'Blueprint' for blocking MMP may unlock new treatments for deadly blood infection
Researchers studying the life threatening infectious disease sepsis have discovered how the infection can lead to a fatal inflammatory response through blood vessel cells. The research, which is published in EMBO Molecular Medicine, focuses on blocking crucial Matrix Metalloprotease enzymes (MMP) which activate the response.
Sepsis, and the associated systemic inflammatory response syndrome (SIRS), is a deadly condition caused by an infection of the blood which leads to whole-body inflammation. The condition is a major cause of death in intensive care wards worldwide and is most common in elderly and critically ill patients, as well as patients who are immunocompromised.
"Sepsis is a deadly disease, yet the underlying mechanisms which allow it to change body functions remains poorly understood and this has blocked the advancement of potential treatments," said lead author Athan Kuliopulos, from Tufts Medical Center and Tufts University School of Medicine, Boston. "One such mechanism is the inability of the body to regulate the inflammatory-coagulation response to the infection, which can seriously damage the patient."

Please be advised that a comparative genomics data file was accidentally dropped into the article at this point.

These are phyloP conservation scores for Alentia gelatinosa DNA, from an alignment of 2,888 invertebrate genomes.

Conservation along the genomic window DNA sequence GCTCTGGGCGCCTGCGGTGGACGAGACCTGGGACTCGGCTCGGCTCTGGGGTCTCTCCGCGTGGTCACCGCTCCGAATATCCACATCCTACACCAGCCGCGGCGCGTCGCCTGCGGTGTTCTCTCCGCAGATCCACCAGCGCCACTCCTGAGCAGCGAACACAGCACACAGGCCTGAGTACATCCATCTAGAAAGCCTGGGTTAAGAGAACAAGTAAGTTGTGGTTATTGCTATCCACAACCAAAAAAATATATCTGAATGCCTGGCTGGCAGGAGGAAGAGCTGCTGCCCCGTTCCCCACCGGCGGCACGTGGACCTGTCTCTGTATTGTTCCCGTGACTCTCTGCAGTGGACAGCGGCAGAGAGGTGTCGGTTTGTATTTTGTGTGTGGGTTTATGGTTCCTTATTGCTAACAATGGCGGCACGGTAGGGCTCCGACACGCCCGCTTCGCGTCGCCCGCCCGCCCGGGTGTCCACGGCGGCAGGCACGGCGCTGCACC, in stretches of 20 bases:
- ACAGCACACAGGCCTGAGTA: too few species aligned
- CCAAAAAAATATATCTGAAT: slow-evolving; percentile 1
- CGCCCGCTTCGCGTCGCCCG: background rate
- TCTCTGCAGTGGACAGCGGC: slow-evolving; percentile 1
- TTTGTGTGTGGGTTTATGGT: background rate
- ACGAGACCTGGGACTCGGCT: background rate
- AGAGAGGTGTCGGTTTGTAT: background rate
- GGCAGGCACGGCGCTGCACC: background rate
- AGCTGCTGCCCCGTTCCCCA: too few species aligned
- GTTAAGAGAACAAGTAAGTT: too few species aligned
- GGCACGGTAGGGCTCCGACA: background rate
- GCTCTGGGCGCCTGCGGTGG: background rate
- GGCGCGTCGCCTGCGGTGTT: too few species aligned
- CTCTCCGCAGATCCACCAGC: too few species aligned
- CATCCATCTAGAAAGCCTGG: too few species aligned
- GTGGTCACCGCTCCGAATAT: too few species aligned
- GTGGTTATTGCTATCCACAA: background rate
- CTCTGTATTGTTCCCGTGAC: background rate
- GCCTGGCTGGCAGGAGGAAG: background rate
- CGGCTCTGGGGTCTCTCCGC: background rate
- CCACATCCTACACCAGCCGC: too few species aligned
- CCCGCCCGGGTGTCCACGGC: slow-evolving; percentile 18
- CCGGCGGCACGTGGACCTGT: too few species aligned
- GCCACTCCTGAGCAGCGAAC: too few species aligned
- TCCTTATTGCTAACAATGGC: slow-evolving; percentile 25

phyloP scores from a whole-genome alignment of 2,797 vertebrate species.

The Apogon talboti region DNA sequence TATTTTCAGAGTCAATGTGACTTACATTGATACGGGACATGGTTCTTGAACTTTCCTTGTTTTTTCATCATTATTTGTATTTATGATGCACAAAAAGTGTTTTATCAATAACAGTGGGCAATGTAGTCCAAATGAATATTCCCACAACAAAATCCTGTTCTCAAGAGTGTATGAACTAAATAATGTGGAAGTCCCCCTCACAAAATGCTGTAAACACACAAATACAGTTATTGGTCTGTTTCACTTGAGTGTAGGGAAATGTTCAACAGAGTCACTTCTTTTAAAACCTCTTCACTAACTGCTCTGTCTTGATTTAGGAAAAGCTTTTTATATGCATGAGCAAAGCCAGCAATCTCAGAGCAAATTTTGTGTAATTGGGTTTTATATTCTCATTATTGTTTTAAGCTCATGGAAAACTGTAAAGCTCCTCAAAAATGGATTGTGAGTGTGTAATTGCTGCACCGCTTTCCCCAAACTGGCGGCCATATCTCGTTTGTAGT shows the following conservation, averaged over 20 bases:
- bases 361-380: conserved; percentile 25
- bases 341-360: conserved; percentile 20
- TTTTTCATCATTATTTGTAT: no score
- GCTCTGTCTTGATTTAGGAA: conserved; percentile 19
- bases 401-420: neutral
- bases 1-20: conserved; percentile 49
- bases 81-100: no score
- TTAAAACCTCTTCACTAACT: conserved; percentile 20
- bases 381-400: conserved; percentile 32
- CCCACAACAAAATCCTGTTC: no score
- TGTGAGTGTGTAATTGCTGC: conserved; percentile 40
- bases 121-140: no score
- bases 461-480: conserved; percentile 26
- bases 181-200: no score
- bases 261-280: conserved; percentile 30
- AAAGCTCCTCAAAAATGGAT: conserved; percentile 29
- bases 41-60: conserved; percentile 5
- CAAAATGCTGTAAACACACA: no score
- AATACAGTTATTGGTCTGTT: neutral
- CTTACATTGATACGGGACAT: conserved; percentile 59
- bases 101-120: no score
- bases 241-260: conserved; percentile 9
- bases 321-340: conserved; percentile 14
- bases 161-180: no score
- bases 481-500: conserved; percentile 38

The team focused their research on Matrix Metalloprotease-1 (MMP-1) which plays a key role in the immune systems response to invading pathogens and infectious diseases, but can cause uncontrolled tissue damage, which threatens the life of patients.
The study revealed how human sepsis patients have been found to have elevated levels of proMMP-1 and active MMP-1 in blood plasma which predicted both early and late death at 7 and 28 days after diagnosis.
By studying infected mice the team examined how MMP-1 was released from endothelial cells, the thin layer of cells which cover the interior surface of blood vessels. The team found that the blocking of MMP-1 activity suppressed endothelial barrier disruption, helped prevent lung failure, and improved survival in mice.
"We made the discovery that MMP-1, and its mouse equivalent MMP-1a, activates protease-activated receptors which contribute to the pro-inflammatory response of the body to sepsis through endothelial cells," said Kuliopulos. "By blocking the mouse MMP-1 we significantly improved the survival of the mice thus demonstrating a dependence on MMP-1."
The findings reveal MMP-1 to be an important early activator and suggest that therapeutics which target MMPs may prove beneficial in the treatment of sepsis.
"Sepsis remains a common, difficult to manage and stubbornly persistent syndrome when caring for critically ill patients," said Kuliopulos. "This discovery that MMP-1 acts as an activator provides us with a blueprint to investigate entirely new types of treatment for sepsis patients."